Sudhir Venkatesh is the young sociologist who became famous in Freakonomics (Why do drug dealers still live with their moms?)
Gang Leader for a Day is a gripping journey of discovery about life on the wrong side of the tracks.
When naïve sociology student Sudhir Venakatesh went to find out more about urban poverty in Chicago, the last thing he expected was to be held hostage by a gang. And he never guessed that, after being released, he’d want to return to find out more about them, ignoring everyone’s advice and entering a dangerous world beyond anything he’d ever experienced.
In the Robert Taylor Homes projects on Chicago’s South Side, Sudhir befriends J.T., a gang leader for the Black Kings. As their friendship grows, he slowly gains J.T.’s trust, until one day, in order to convince Sudhir of his own CEO-like qualities, J.T. makes him leader of the gang. Deciding who cleans up the buildings after a party gets out of hand is one thing, but what do you do when Billy says that Otis lied about how much crack he sold, and somebody needs to be punished? What’s more, why does J.T. make his henchmen, the ‘shorties’, stay in school? When will T-Bone (in charge of gang security, takes his job very seriously) intervene in a mob lynching? Just who does C-Note have to pay if he wants to carry on washing cars? What is the difference between a ‘regular’ hustler and a ‘hype’ – and is Peanut telling him the truth about which she is? Why is Moochie sleeping with Ms Bailey, the all-powerful president of the building, thirty years his senior? And, when the FBI finally starts cracking down on the Black Kings, is it time to get out – or is it too late?
Incredibly funny, and heartbreaking, this is a story of one man’s commitment really to cross the line, to understand how the people he is studying live day to day. What he doesn’t expect is to become part of their lives.
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'A rich portrait of the urban poor ... drawn from vivid tales of their lives'
" an absolutely incredible book... equal parts comedy and tragedy... I promise you will not be able to put it down." -- Steven D. Levitt, co-author, Freakonomics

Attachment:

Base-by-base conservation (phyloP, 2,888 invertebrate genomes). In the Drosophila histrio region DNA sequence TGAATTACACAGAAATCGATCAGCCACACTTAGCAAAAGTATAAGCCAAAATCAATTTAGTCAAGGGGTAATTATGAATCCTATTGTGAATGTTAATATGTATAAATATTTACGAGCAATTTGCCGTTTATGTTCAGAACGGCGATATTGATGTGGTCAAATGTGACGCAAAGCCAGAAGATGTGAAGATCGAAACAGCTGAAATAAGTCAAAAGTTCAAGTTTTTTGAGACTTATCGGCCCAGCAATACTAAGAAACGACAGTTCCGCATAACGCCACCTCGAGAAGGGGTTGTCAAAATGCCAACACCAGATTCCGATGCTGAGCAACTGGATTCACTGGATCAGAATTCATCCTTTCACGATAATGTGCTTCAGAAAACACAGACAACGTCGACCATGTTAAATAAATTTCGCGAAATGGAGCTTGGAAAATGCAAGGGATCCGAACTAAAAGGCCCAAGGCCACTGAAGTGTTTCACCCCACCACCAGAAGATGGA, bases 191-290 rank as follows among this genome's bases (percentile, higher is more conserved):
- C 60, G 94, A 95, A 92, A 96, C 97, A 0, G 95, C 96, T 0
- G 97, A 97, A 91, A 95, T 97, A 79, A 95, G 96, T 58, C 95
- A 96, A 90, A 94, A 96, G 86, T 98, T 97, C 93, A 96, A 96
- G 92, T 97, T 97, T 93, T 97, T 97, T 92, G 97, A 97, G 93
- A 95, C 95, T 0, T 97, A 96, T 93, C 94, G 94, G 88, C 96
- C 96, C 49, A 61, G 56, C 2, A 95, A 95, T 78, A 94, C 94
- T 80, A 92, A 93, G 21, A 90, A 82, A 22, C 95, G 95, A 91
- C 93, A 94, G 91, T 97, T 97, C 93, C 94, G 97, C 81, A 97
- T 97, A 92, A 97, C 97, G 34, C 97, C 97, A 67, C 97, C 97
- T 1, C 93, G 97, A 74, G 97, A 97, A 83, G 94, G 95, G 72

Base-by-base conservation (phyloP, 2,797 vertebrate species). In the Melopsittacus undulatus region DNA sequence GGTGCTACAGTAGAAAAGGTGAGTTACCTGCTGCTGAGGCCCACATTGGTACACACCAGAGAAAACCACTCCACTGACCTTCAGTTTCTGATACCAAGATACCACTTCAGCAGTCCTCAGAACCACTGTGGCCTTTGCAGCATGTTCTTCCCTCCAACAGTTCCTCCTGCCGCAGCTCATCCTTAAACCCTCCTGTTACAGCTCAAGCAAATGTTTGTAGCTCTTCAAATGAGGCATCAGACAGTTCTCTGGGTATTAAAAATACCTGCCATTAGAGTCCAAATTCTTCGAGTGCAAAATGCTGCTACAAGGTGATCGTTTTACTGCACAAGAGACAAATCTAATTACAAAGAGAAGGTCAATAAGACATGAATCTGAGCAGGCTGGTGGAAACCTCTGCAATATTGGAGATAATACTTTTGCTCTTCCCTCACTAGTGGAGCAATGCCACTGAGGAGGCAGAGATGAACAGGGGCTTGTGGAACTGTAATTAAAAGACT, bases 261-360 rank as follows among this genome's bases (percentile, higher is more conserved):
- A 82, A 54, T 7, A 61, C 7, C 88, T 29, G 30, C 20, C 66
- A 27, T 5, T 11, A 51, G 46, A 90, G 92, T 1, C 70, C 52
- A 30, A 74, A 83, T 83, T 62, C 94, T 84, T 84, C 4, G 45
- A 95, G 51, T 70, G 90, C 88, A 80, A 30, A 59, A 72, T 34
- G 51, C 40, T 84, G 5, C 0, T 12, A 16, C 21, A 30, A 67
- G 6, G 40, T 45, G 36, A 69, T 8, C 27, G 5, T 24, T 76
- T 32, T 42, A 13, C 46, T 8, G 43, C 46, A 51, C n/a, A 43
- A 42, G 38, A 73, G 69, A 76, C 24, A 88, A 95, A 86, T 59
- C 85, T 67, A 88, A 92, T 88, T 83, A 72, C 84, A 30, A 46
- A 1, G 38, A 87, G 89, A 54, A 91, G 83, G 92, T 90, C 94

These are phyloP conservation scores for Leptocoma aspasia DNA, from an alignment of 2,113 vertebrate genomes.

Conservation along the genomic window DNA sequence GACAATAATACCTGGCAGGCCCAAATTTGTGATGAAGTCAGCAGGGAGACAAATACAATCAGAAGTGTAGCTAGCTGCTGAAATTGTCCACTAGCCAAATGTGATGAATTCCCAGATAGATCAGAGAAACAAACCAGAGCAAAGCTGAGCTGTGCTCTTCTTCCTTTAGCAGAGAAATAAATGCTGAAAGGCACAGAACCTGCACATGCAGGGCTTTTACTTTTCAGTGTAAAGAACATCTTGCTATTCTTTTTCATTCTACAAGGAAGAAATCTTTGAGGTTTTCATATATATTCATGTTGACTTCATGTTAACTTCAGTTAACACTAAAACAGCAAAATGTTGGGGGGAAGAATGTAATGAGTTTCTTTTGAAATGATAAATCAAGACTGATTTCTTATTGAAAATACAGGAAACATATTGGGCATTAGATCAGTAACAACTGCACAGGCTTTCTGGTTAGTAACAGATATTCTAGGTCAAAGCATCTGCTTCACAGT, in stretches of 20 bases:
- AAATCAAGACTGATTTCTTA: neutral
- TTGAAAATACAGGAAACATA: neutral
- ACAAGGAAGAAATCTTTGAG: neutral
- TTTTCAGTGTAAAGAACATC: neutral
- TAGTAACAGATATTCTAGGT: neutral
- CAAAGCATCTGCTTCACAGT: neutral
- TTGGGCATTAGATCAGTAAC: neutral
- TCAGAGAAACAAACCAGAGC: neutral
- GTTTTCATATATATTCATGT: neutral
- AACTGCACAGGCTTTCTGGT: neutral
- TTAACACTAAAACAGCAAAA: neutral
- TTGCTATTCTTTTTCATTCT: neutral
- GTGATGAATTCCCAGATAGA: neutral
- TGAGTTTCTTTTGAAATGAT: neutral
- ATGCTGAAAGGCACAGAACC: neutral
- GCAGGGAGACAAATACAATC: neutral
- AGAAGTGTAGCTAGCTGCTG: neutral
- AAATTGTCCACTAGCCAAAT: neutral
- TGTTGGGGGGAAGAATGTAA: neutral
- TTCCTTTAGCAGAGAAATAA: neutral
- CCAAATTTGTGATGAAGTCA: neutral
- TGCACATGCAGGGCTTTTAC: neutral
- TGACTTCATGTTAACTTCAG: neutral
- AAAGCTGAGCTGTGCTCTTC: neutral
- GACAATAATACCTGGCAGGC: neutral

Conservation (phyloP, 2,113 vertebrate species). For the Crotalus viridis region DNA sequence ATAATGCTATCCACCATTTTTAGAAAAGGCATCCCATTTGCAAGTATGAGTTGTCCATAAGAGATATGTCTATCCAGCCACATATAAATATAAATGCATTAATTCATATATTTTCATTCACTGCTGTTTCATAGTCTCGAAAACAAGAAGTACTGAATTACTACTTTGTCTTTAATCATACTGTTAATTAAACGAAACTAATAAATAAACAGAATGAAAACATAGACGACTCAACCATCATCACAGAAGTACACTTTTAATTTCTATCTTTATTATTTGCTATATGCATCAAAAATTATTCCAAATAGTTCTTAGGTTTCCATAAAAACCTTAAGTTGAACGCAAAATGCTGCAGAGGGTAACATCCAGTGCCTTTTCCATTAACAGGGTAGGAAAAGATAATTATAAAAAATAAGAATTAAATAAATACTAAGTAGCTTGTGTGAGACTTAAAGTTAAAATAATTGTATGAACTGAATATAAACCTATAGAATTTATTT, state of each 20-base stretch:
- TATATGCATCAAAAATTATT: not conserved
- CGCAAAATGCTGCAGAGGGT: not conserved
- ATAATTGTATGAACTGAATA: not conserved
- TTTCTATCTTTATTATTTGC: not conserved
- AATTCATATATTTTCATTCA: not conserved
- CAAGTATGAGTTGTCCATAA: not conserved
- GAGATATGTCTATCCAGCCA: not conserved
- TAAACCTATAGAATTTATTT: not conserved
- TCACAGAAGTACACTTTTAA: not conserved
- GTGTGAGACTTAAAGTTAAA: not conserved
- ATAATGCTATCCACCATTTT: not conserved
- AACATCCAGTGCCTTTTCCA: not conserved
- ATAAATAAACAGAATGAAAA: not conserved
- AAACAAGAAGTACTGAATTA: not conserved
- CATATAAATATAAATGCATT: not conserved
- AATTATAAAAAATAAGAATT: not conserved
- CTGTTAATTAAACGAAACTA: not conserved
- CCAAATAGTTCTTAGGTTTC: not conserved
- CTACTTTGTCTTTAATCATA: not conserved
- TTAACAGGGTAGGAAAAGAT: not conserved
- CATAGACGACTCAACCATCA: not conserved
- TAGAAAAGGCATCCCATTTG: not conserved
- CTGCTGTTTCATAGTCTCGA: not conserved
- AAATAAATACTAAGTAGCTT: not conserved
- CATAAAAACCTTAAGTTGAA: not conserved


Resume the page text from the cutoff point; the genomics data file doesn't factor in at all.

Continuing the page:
"Whether you enjoy fiction, history, or biography you'll be drawn to Venkatesh's gripping retelling of his experiences in the Robert Taylor Homes." -- Congressman Jesse L. Jackson, Jr.
'A fascinating and full access look at survival in an urban war zone' -- The Herald
'A rollicking read...a vivid insight into gang culture' -- The Times
'Darkly entertaining ... an absorbing and self-effacing odyssey' -- The Guardian
'an absolutely incredible book... equal parts comedy and tragedy... I promise you will not be able to put it down.' -- Steven D. Levitt, co-author, Freakonomics
FROM THE FOREWORD BY STEVEN J. DUBNER:
I believe that Sudhir Venkatesh was born with two abnormalities: an overdeveloped curiosity and an underdeveloped sense of fear.
How else to explain him? Like thousands upon thousands of people, he entered graduate school one fall and was dispatched by his professors to do some research. This research happened to take him to the Robert Taylor Homes in Chicago, one of the worst ghettos in America. But blessed by that outlandish curiosity and unfettered by the sort of commonsensical fear that most of us would experience upon being held hostage by an armed crack gang, as Venkatesh was early on in his research, he kept coming back for more.
I met Venkatesh a few years ago when I interviewed him for Freakonomics, a book I wrote with the economist Steve Levitt. Venkatesh and Levitt had collaborated on several academic papers about the economics of crack cocaine. Those papers were interesting, to be sure, but Venkatesh himself presented a whole new level of fascination. He is soft-spoken and laconic; he doesn't volunteer much information. But every time you ask him a question, it is like tugging a thread on an old tapestry: the whole thing unspools and falls at your feet. Story after story, marked by lapidary detail and hard-won insight: the rogue cop who terrorized the neighborhood; the jerry-built network through which poor families hustled to survive; the time Venkatesh himself became gang leader for a day.
Although we wrote about Venkatesh in Freakonomics (it was many readers' favorite part), there wasn't room for any of these stories. Thankfully, he has now written an extraordinary book that details all of his adventures and misadventures. The stories he tells are far stranger than fiction, and they are also more forceful, heartbreaking, and hilarious. Along the way, he paints a unique portrait of the kind of neighborhood that is badly misrepresented when it is represented at all. Journalists like me might hang out in such neighborhoods for a week or a month or even a year. Most social scientists and do-gooders tend to do their work at arm's length. But Venkatesh practically lived in this neighborhood for the better part of a decade. He brought the perspective of an outsider and came away with an insider's access. A lot of writing about the poor tends to reduce living, breathing, joking, struggling, sensual, moral human beings to dupes who are shoved about by invisible forces. This book does the opposite. It shows, day by day and dollar by dollar, how the crack dealers, tenant leaders, prostitutes, parents, hustlers, cops, and Venkatesh himself tried to construct a good life out of substandard materials.
As much as I have come to like Venkatesh, and admire him, I probably would not want to be a member of his family: I would worry too much about his fearlessness. I probably wouldn't want to be one of his research subjects either, for his curiosity must be exhausting. But I am very, very happy to have been one of the first readers of Venkatesh's book, for it is as extraordinary as he is.
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